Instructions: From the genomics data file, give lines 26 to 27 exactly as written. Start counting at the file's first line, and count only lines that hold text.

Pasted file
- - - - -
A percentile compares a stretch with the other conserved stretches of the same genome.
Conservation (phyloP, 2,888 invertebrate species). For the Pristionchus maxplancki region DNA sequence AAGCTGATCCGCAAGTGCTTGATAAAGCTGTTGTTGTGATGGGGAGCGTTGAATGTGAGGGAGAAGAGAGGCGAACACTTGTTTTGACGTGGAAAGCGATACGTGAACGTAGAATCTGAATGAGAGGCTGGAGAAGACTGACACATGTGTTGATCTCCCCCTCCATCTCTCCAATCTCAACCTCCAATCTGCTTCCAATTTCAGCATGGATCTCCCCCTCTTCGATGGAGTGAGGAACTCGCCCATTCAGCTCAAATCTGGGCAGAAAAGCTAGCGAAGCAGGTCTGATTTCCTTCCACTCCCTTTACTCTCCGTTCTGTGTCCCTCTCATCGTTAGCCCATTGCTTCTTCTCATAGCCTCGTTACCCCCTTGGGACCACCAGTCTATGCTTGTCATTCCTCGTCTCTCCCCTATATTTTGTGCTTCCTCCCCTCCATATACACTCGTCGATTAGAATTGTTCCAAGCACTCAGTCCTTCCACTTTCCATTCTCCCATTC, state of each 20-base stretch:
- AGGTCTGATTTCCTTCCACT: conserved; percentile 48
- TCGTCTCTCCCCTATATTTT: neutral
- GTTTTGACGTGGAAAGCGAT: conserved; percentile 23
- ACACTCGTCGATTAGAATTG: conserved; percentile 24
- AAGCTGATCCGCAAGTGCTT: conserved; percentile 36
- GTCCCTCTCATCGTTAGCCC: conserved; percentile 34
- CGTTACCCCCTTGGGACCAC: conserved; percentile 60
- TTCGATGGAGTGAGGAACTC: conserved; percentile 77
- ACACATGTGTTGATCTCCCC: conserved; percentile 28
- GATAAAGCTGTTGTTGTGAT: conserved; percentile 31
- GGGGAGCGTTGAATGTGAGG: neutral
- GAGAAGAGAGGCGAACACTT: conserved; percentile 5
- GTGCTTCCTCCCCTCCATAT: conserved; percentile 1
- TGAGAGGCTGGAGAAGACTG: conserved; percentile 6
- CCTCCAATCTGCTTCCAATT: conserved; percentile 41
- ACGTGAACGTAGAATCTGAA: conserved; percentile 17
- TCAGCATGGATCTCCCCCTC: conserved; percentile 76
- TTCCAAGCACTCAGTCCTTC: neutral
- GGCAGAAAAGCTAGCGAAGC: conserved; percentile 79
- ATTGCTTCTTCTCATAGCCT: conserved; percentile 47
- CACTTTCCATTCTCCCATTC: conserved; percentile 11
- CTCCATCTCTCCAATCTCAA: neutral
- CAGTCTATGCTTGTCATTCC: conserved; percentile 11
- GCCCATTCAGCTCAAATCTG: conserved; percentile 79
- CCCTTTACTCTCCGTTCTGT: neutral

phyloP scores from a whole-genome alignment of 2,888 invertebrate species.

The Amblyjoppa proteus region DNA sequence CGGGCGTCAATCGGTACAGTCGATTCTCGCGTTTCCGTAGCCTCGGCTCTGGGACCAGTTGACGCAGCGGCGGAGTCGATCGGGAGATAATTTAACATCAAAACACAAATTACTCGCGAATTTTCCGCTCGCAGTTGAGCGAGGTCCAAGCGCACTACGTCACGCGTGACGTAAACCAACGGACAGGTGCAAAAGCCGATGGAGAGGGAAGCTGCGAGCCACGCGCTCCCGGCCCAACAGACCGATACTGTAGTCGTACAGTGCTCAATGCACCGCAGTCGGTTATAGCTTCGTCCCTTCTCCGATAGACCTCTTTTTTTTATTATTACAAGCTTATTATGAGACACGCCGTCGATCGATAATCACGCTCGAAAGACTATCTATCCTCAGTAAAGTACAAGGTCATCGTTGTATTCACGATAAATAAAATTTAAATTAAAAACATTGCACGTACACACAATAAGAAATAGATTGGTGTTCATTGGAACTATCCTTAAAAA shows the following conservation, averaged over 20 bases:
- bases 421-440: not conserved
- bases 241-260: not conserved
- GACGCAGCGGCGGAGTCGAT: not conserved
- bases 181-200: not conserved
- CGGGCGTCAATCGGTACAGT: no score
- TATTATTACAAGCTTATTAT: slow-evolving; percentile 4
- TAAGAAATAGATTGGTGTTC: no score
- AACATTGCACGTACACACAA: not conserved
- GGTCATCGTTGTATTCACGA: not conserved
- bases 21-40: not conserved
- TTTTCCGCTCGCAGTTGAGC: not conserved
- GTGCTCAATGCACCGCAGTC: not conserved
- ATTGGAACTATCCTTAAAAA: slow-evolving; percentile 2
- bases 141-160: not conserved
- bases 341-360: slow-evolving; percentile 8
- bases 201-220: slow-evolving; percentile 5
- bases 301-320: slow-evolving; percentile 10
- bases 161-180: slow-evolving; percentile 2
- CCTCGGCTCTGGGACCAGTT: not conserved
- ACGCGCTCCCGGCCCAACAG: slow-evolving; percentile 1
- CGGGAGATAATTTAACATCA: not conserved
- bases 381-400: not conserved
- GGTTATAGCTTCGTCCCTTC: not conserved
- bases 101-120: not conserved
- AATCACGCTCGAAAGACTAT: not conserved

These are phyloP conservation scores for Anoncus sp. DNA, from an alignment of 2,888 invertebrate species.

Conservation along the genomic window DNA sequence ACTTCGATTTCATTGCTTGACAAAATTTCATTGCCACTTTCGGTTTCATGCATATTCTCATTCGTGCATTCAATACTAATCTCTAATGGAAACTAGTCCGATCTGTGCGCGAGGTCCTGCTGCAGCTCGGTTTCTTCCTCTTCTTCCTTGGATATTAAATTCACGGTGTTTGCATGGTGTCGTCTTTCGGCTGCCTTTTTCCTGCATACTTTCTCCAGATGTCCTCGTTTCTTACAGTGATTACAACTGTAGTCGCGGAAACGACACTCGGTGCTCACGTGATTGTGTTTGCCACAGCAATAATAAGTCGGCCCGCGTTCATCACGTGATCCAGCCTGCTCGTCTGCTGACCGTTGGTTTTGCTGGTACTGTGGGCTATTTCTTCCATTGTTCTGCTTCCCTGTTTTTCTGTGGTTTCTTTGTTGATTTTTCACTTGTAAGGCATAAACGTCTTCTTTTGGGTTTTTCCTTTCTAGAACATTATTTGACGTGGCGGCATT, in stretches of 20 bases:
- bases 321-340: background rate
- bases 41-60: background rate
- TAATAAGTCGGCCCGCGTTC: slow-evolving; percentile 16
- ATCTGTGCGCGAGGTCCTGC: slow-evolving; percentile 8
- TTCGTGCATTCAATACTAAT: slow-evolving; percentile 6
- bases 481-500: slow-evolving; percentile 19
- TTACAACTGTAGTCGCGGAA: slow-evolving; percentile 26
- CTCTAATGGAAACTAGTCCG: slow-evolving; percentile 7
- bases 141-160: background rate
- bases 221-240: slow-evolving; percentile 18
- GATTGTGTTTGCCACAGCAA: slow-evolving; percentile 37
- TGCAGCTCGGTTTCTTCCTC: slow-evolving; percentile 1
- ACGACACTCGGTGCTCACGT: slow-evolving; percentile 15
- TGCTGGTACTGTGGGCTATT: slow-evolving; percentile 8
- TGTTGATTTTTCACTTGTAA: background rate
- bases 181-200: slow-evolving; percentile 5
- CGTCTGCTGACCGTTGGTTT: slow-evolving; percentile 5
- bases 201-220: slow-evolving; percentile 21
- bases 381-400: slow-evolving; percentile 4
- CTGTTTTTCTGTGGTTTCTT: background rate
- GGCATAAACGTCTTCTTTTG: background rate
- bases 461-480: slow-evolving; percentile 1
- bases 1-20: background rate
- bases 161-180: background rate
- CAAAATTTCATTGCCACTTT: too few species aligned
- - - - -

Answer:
- GCCCATTCAGCTCAAATCTG: conserved; percentile 79
- CCCTTTACTCTCCGTTCTGT: neutral